Orientation provides leadership development opportunities for undergraduate and graduate students. Student Coordinators build upon the knowledge and skills they gained as Orientation Leaders to take their leadership and professional experience to the next level.
Junior; Mathematics and Math Education
When did you begin working with New Student Programs?
I worked as an Orientation Leader for summer 2014 and was rehired as a Student Coordinator for 2015.
How have you been personally and professionally impacted by your experiences with New Student Programs?
New Student Programs has opened my eyes to the diversity of NC State in its students, majors and academic programs, enriching extracurricular experiences, and organizations. It has taught me the importance of each individual’s timeliness, flexibility, strengths, and attitude when working on a team, and it has shown me how to effectively work with and mentor people who are different from me.
How will your experiences as an Orientation Leader/Student Coordinator help you in the future?
As an Orientation Leader, I built confidence in my public speaking skills and my ability to lead a group of people, something that immediately transferred to my role as a Resident Mentor on campus this year, and something that will continue to help me in my future as a teacher. As a Student Coordinator, I am gaining experience supervising my peers, a unique opportunity that will be both challenging and rewarding. I’m going to be put in some situations where I might make a call that is not necessarily popular among the Orientation Leaders. This level of responsibility will give me valuable leadership experience both for the rest of my career at NC State and for my future in teaching.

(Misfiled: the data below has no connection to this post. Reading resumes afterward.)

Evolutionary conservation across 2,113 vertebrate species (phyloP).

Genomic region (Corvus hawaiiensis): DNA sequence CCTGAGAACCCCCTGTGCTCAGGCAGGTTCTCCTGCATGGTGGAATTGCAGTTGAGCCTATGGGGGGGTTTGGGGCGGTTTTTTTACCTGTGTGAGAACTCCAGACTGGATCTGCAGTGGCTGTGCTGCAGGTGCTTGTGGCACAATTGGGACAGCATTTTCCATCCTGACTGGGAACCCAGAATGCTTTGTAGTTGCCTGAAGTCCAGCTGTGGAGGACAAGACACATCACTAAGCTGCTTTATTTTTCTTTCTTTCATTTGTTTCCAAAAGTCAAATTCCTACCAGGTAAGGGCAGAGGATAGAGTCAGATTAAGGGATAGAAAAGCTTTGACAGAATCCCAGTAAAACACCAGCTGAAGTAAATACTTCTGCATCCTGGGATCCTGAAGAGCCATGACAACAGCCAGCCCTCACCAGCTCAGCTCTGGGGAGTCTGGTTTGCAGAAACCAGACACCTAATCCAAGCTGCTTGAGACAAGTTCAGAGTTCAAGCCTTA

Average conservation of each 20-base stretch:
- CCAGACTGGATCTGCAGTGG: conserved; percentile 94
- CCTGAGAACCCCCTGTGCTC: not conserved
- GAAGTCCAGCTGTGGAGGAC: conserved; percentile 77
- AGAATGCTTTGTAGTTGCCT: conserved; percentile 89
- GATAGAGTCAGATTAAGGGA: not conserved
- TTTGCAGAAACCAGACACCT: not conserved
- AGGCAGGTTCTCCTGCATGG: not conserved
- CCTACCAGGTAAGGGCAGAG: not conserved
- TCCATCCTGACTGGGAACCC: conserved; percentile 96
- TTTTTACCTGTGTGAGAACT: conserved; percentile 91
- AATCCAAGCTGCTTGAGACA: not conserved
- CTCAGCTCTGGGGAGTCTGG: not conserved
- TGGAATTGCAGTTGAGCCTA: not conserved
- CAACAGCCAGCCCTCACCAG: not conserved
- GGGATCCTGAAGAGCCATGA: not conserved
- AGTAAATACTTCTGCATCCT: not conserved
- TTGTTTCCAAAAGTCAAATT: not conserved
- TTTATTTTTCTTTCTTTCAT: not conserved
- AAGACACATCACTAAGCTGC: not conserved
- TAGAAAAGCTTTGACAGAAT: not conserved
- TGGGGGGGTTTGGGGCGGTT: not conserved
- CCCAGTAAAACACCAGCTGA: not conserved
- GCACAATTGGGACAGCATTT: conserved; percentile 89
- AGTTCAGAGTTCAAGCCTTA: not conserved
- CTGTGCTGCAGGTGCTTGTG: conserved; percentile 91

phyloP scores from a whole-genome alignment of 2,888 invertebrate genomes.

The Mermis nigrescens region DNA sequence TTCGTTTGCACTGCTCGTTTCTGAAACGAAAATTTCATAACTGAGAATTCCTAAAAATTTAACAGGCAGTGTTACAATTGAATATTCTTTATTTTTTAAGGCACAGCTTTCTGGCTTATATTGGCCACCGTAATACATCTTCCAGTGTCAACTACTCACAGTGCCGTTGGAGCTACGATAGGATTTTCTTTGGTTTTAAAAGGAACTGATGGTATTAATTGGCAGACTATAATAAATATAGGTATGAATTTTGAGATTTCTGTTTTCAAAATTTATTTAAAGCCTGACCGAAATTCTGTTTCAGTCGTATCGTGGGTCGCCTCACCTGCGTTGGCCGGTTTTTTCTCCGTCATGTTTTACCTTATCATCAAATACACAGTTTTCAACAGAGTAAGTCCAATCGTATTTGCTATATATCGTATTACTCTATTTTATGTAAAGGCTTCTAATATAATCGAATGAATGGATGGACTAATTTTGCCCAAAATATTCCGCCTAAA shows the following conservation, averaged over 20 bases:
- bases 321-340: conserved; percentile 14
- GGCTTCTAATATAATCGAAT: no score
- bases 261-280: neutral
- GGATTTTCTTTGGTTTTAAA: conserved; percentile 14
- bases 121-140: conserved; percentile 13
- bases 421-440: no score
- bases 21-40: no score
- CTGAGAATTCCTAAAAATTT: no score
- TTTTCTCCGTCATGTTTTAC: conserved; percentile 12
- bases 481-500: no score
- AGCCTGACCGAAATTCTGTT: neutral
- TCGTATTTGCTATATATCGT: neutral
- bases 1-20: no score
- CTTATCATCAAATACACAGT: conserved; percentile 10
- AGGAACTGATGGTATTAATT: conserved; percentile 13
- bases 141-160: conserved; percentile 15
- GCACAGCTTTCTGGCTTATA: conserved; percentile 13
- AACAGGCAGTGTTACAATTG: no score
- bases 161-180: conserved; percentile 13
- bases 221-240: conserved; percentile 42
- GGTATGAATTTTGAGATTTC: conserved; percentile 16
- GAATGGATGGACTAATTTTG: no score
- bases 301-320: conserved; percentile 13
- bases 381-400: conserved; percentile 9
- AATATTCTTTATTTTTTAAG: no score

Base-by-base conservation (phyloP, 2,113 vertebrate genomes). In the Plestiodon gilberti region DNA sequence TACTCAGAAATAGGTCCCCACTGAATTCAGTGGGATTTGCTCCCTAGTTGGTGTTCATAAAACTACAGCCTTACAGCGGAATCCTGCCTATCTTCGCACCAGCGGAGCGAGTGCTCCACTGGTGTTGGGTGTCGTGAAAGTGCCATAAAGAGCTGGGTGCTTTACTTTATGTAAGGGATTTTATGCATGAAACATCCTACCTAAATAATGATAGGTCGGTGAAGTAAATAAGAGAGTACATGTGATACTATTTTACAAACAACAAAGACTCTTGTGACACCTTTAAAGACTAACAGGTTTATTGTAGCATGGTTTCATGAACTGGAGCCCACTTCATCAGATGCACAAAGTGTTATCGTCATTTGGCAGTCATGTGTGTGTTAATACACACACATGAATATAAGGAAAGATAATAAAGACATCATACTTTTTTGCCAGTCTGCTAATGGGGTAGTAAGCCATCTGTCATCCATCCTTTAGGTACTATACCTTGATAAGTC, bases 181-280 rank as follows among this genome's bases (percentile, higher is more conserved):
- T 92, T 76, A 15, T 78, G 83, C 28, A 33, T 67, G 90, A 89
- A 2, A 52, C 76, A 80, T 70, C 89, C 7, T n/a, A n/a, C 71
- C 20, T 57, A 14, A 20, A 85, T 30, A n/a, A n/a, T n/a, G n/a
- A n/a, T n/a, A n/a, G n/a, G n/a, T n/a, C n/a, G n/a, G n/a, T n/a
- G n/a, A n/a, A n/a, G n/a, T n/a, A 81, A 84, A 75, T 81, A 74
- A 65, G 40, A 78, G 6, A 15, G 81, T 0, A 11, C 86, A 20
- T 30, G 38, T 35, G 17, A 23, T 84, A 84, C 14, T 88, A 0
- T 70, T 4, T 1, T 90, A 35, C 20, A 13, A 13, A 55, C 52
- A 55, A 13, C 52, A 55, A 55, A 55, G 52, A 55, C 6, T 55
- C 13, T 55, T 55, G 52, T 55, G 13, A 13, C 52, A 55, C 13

What is the most important thing to keep in mind when supporting incoming students?
Everyone is coming from a different background. There is not one “cookie-cutter” way to address the questions and concerns of incoming students because everyone has different needs. The most important thing to do is listen attentively and be genuine; students need to build trust with you if they are going to lean on you for support, and they can tell when you’re not being authentic. It’s also okay to admit when you don’t know the answer to a question–lean on other members of your team or professional staff to ensure that you answer a question correctly and help students and family members succeed!
What piece of advice would you share with incoming students?
Take advantage of the resources available to you at NC State! Everyone hits a bump in the road, whether academically or personally, during the transition to college, and a lot of people (including myself) don’t like to admit when they need help. Students who take advantage of the resources at hand, whether it is the University Tutorial Center, the Counseling Center, professor office hours, the GLBT Center, the Career Development Center, etc, are much more successful through this transition.
What is your favorite part of orientation or favorite memory?
I loved the small ways in which I could help ease the nerves of students, whether that was answering their questions, showing them how to navigate campus, or simply learning their names and giving them their first personal connection to student life at NC State. One of my favorite things to do was work in the registration labs, where students were enrolling for classes. Though students received academic advising from their college advisors, a student could come to me stressed out about the proximity of their classes or the chaos of their schedule as a whole, and I could walk through it with them day-by-day, showing them opportunities to grab lunch or study during a break. It was refreshing to see the reassurance on their faces and the positive change in their outlook toward their upcoming semester at NC State.Share this post